The issue is most grave for undocumented defendants who have had a complaint warrant issued against them, which authorizes state police to arrest and transport them to jail.

According to a state report, 142,663 defendants were issued a warrant or a summons during 2017. Of those, 44,319 defendants were issued a complaint warrant, automatically introducing them to the jail system and making them more vulnerable to ICE detention. Prior to this, warrants may have been addressed without the defendant being jailed. The statistics also show a reduction of 35 percent in pretrial jail population from Jan. 1, 2015 to Jan. 1, 2018.

Just three correctional facilities in New Jersey participate in the Department of Homeland Security’s 287(g) program, which allows local law enforcement to enforce immigration law.

Monmouth County Corrections has participated in the program since at least 2013 and was on a downward trajectory for number of immigrants detained from 2013, until 2016, according to ICE data. Recently, it experienced an uptick of 32 percent from 2016 until 2018. Salem County Corrections and Cape May Corrections joined in the past two years, with those jails detaining 17 immigrants and three immigrants, respectively, in 2018 as of mid-May, 2018. The lawyers say that more county jails work with ICE informally.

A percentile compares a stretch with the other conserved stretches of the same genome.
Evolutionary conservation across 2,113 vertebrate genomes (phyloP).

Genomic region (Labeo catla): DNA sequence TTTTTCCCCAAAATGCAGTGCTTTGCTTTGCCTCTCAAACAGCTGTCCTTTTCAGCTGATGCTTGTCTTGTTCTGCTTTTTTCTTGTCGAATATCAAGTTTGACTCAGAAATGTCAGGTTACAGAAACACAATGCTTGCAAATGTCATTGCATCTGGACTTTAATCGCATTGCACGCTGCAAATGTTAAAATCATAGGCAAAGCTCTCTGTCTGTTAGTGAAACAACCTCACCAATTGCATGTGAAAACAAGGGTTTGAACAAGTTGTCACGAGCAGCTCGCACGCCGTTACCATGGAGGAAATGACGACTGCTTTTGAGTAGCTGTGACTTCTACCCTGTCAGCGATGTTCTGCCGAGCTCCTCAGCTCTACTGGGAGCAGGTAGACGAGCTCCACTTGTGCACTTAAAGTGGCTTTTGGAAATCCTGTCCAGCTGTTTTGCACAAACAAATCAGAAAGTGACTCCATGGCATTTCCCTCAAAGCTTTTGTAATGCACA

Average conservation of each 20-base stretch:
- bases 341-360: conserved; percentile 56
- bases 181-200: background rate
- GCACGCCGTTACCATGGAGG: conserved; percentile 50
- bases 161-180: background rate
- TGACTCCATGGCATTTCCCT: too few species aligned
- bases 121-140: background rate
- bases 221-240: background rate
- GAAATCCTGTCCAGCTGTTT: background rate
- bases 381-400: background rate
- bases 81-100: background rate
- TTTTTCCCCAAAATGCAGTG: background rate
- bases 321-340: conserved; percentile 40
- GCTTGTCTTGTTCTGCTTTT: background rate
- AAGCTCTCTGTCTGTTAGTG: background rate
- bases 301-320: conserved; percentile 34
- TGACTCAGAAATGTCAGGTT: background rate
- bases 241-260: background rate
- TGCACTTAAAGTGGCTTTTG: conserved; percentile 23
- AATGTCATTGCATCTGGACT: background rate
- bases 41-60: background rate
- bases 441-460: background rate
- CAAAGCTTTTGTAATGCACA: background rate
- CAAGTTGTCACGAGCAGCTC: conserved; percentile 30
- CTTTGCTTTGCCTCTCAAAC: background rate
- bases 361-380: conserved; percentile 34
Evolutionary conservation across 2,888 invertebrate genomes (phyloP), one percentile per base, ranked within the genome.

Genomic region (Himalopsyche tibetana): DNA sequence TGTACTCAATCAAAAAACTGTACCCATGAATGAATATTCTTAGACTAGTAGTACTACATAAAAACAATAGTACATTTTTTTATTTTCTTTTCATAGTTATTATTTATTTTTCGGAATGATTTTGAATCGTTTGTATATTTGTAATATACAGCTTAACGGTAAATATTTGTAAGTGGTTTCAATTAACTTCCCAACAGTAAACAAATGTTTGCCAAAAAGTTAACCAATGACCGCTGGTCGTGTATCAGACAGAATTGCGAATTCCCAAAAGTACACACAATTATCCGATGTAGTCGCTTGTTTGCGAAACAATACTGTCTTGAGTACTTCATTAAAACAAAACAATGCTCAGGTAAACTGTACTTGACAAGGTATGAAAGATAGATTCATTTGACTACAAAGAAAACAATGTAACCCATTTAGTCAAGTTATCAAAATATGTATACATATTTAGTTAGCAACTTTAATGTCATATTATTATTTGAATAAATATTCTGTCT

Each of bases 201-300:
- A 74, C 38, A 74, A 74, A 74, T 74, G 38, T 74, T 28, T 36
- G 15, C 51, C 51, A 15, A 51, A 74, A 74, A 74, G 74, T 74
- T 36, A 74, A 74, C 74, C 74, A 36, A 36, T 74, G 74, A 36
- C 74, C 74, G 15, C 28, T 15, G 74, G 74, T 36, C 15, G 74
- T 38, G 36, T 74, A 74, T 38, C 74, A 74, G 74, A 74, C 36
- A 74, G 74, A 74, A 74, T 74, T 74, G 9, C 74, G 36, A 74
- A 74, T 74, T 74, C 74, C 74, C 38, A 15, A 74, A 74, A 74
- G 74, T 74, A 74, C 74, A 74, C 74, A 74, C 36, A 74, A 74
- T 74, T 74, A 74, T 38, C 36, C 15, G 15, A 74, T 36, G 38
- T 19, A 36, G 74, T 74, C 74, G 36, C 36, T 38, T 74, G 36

State court officials say they haven’t noticed an uptick in immigrants being detained by ICE because of the new reform.

“We haven’t seen evidence of that,” said Peter McAleer, a spokesman for the state judiciary. Some criminal defendants used to be bailed out at the police department, but more people are released on summons rather than warrants, according to McAleer. “The amount of people bailed out in jail and potentially detained, is outweighed by the number of people not kept in jail [because of] warrants,” he wrote.

Previously, some defendants may have been bailed out before they reached jail. “They might hit the entry point to the jail, but were never processed,” said Anne Picker, the in-house criminal immigration specialist at the statewide New Jersey Public Defenders, adding “It was not a fair system. Everything was by the money, not the risk factor.”

Since ICE is detaining undocumented immigrants more often due to a more aggressive enforcement strategy, immigrants charged with crimes have been forced to make hard choices about how an otherwise favorable bail arrangement would impact their lives, according to lawyers.  

The fear is that ICE will detain the immigrants putting them on the path to deportation with a criminal charge still being played out in the courts, according to Picker. Attorneys can have a hard time getting their clients sent to criminal court dates if they’re detained, she explained.

“The question often becomes, should I try and get this person out or is it going to create a bigger problem once they end up in ICE custody?” Picker said.

Since President Donald Trump took office, ICE arrests of non-criminal immigrants in New Jersey have more than doubled. ICE has conducted multiple high-profile raids around the state, arresting scores of immigrants. The lawyers admit it’s difficult to quantify how many immigrants were arrested because of the new policy amid the heightened atmosphere of immigration enforcement.

But for the immigrants who end up in detention with an unresolved criminal matter, the effect is clear.

“They end up just being deported,” Roy said. “They don’t choose to fight their case.”

Max Siegelbaum

Co-executive Director of Documented